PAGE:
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FIFPro and the Serbian professional footballers association Nezavisnost (SPFN) advise all professional footballers not to come to Serbia, as there is a huge risk that the players will not get paid their salaries.

"We hate to do this, but it is our job to protect the players", explains FIFPro Secretary General Theo van Seggelen.

"Players haven't been paid for months and encounter serious financial problems. Clubs are on the verge of going bankrupt. On top of that, I received the shocking news that one of the clubs totally disrespects the players' rights and even allows hooligans to threaten their players."

Van Seggelen is referring to a recent incident at FK Radnicki 1923 Kragujevac. For the last three months (since August this year), the players of that club have not received their salaries. On Monday December 1st, in a desperate effort to get their money, the players announced a strike. They did not want to play any match unless they received (a substantial part of) their overdue payables.

Basic needs

Many of the Radnicki players face serious problems paying for basic needs such as food and drinks. Some of those players were even expelled from their homes.

"There are players who lack the money to buy milk for their children", says Mirko Poledica, President of the Serbian players' union. A player who joined Radnicki 1923 in August, has received just one monthly salary after signing for the club. "He only received 1,000 euro in four months, but this is not enough to cover four months' living expenses . Serbia is an expensive country."

Nezavisnost already offered financial support to all its members in FC Radnicki 1923 with a single payout (of 200 euro). Poledica: "But that is not a structural solution. There are more clubs with similar problems, we cannot pay all the players ..."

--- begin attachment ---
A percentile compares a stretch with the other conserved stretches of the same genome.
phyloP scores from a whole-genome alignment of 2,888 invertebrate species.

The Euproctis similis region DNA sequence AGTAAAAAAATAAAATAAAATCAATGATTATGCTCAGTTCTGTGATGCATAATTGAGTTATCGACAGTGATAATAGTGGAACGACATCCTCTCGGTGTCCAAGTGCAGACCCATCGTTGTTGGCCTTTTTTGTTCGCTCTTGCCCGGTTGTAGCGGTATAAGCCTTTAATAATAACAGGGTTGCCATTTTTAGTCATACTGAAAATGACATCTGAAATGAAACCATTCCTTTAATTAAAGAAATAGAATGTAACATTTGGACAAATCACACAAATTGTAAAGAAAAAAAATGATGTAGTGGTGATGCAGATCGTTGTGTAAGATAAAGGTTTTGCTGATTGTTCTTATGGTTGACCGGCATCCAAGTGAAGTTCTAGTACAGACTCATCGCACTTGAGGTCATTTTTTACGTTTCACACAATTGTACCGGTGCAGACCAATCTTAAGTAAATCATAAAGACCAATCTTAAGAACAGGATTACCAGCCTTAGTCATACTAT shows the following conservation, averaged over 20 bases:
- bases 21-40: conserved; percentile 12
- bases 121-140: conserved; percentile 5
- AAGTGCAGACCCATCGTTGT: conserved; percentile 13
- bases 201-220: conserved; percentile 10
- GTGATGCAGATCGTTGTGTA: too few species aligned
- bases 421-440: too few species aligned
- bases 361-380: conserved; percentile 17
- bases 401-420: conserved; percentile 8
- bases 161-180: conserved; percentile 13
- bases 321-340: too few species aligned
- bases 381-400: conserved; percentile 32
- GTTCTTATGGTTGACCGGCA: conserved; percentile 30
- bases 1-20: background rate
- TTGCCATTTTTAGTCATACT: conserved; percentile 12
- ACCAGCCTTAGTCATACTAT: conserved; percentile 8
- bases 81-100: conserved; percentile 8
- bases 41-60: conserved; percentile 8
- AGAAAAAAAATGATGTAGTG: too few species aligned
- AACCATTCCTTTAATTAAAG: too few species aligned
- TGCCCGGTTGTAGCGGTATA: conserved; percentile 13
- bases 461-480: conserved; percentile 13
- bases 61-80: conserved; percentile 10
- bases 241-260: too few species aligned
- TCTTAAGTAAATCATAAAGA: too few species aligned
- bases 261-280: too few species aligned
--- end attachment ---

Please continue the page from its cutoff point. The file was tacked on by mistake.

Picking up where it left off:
On December 3rd, two days after the players had announced their strike, the club and the coach informed them (minutes before the start of a training session) that a delegation of supporters would come into the locker room to talk with the players. These so-called fans insulted the players and threatened to beat or stab them with knives if the players were to continue their strike.

One of the more experienced players, Vuk Sotirović, was hit in the face when he tried to reason with the supporters and protect his younger teammates. Other players prevented that a fight broke out.

Immediately after the incident, the players called the police, which took their statements.

Union President Poledica: "It is particularly disturbing that apparently the coach Neško Milovanovic brought the fans into the locker room. The rumor goes that he was behind the incident."

On Sunday, December 7th, the players did play their league match against FK Vojvodina at home (3-4 loss). During the match supporters displayed various banners with insults and threats directed to the players. Poledica: "One of the banners even stated that Vuk Sotirović could be murdered."

In the following days, seven players left the club, according to Nezavisnost. Poledica: "They feel they cannot  provide for their basic needs while playing at FK Radnicki." Most of these players have initiated arbitration procedures against Radnicki at the Serbian NDRC.

The country's football association (FSS) and League condemned the incident in a letter, but the FA did not start any disciplinary procedure against the club. "Very disappointing", says Poledica.

Negative advice

FK Radnicki is not the only club in Serbia coping with serious financial problems. Eight of the sixteen premier league teams (SuperLiga) have their bank accounts blocked by the Serbian national bank and cannot pay their players and other employees.

Poledica: "The current situation is alarming. We currently have 115 cases concerning overdue payables at our NDRC. There are only approximately 500 professional footballers in Serbia. We would not be surprised if some of the clubs file for bankruptcy in the near future."

"Therefore we must send a message to all countries and recommend all foreign footballers not to come to Serbia, because there are no guarantees that they will be paid."


The banners addressing Vuk Sotirović